How to succeed in interviews after a soft skills assessment?

4 tips to successfully interview after a soft skills assessment

PerformanSe|5 min read|14 December

While we all go through them multiple times in our lives, job interviews are often an uncomfortable undertaking, and sometimes downright stressful. We agree to be challenged and examined from every angle, in the hopes of being chosen for our much-coveted job.

Today, more and more frequently, recruiters are bringing psychometric tests into the process. Why?  To make successful hires and ensure that the candidate they choose will be the right fit. Drawing on algorithms, these tests help reveal the soft skills of those assessed, by bringing to light their personality, motivations, behaviours or such factors as their cognitive potential.

The ability to assess candidates’ soft skills is of fundamental importance in a professional environment where the nature of a job and the responsibilities it entails are constantly shifting. In the long run, these soft skills can even prove more important than technical skills !

There comes the point in the recruitment process when the results of these tests are reported to the candidate, creating a new medium for discussion in an interview. By combining the two approaches -- recruitment tests and a structured interview -- recruiters are able to more easily uncover the best talents and secure their hire.

We have picked 4 helpful tips for candidates to maximise the benefits of this crucial stage, and, in fact, of any recruitment process!  By applying them, you will be sure not to be thrown off balance during this results-reporting interview.

I choose a lazy person to do a hard job. Because a lazy person will find an easy way to do it.
Bill Gates

Remember: there is no such thing as doing well or poorly on a soft-skills test!

Before getting started, let’s make one thing clear: psychometric tests, whether behavioural or cognitive will not produce an  immovable, final picture of you. And above all, you cannot score  “well” or “poorly”. The selection process fortunately does not revolve around these tests. The main purpose of soft-skills assessment is to create a medium for discussion, which can be very useful in breaking the ice between the recruiter and you.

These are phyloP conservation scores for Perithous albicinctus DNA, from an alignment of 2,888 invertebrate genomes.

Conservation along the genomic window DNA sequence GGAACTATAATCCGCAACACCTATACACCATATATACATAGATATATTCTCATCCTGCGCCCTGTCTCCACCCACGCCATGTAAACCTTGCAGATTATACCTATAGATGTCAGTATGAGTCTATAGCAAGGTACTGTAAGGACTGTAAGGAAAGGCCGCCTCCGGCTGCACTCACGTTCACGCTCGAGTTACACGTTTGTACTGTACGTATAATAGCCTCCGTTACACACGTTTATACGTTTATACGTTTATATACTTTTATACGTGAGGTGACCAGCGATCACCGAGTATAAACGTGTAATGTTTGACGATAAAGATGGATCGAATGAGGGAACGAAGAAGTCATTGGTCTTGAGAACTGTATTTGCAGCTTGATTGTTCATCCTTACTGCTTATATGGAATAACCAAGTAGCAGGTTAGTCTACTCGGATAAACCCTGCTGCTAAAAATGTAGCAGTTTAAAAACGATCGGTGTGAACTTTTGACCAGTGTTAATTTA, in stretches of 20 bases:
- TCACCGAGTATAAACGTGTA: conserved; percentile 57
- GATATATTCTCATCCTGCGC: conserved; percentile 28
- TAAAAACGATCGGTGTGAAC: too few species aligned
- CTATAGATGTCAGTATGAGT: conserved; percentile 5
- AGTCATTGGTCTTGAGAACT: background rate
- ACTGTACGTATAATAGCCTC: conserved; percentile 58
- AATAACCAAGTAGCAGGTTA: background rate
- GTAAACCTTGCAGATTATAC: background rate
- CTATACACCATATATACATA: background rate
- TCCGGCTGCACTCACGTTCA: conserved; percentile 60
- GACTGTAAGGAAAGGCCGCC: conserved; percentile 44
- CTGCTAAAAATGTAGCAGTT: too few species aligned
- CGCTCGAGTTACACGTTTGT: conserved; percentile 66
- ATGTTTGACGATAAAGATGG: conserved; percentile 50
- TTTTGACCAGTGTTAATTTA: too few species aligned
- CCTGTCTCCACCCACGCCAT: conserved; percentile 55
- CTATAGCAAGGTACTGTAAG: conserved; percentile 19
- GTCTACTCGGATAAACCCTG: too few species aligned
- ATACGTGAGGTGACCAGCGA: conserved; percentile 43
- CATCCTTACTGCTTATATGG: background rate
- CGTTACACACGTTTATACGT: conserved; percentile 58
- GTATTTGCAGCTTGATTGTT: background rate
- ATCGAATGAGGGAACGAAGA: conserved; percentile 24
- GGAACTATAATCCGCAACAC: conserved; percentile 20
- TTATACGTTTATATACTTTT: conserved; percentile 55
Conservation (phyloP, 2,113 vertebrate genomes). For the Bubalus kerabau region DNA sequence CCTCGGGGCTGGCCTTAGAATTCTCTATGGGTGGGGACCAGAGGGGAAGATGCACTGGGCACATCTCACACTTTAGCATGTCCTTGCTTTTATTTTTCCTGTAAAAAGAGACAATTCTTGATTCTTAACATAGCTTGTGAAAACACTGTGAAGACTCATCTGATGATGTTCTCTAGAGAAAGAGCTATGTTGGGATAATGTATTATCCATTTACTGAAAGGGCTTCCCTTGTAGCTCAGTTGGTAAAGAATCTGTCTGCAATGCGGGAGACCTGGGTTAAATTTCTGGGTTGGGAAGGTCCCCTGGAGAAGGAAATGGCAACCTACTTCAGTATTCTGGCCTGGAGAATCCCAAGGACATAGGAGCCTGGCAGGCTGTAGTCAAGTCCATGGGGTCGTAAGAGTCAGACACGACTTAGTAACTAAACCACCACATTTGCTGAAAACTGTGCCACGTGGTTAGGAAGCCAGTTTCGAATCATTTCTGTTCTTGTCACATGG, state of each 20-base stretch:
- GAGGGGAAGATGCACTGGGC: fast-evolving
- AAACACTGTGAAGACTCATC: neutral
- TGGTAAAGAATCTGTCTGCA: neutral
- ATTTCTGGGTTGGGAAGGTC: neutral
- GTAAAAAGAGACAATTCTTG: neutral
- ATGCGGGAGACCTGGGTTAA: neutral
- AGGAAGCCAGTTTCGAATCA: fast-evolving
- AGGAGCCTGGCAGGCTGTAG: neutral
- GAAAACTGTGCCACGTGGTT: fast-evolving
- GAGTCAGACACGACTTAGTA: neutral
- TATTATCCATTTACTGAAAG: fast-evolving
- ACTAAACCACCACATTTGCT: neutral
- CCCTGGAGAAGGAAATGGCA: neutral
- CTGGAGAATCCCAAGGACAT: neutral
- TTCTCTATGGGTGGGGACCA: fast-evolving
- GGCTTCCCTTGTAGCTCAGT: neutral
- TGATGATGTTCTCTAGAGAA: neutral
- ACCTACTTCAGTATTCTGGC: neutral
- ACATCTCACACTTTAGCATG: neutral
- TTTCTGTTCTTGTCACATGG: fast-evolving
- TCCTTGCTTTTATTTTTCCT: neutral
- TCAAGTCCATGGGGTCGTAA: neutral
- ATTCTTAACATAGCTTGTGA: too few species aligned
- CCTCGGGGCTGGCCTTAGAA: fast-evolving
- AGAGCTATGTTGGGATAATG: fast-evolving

The report issued after your psychometric tests will facilitate discussion during the results-reporting interview . As a candidate, never lose sight of your results’ sole purpose: to be turned into powerful talking points, by you! With this mind-set, you will have the necessary drive to develop a narrative in which you can showcase your strengths with ease.

This is why it is crucial, in advance of the interview, to read and understand the data in the report, turn it to your advantage and show off your personality with your strengths and points to watch, in a fully transparent manner.

These results will, for example, be very useful in dealing with (or better, replacing) the traditional (and dubious) question “Can you tell me your three main qualities and flaws? ” known to come up at most job interviews.

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Put the results in perspective

Remember to take a step back. The idea is to put the results of the report in perspective, by tying them in with real-life experiences. In so doing, you will brilliantly connect your theoretical talents up with your hands-on experience.

The results of this test offer a picture of your personality and your potential. The missing link here remains the way your orchestrate that personality within your professional activities. Feel free to illustrate your results using examples of past work situations so as to astutely reveal these talents.

 Three of the soft skills most sought after by recruiters in France are:

  • team spirit
  • the ability to adapt
  • organisation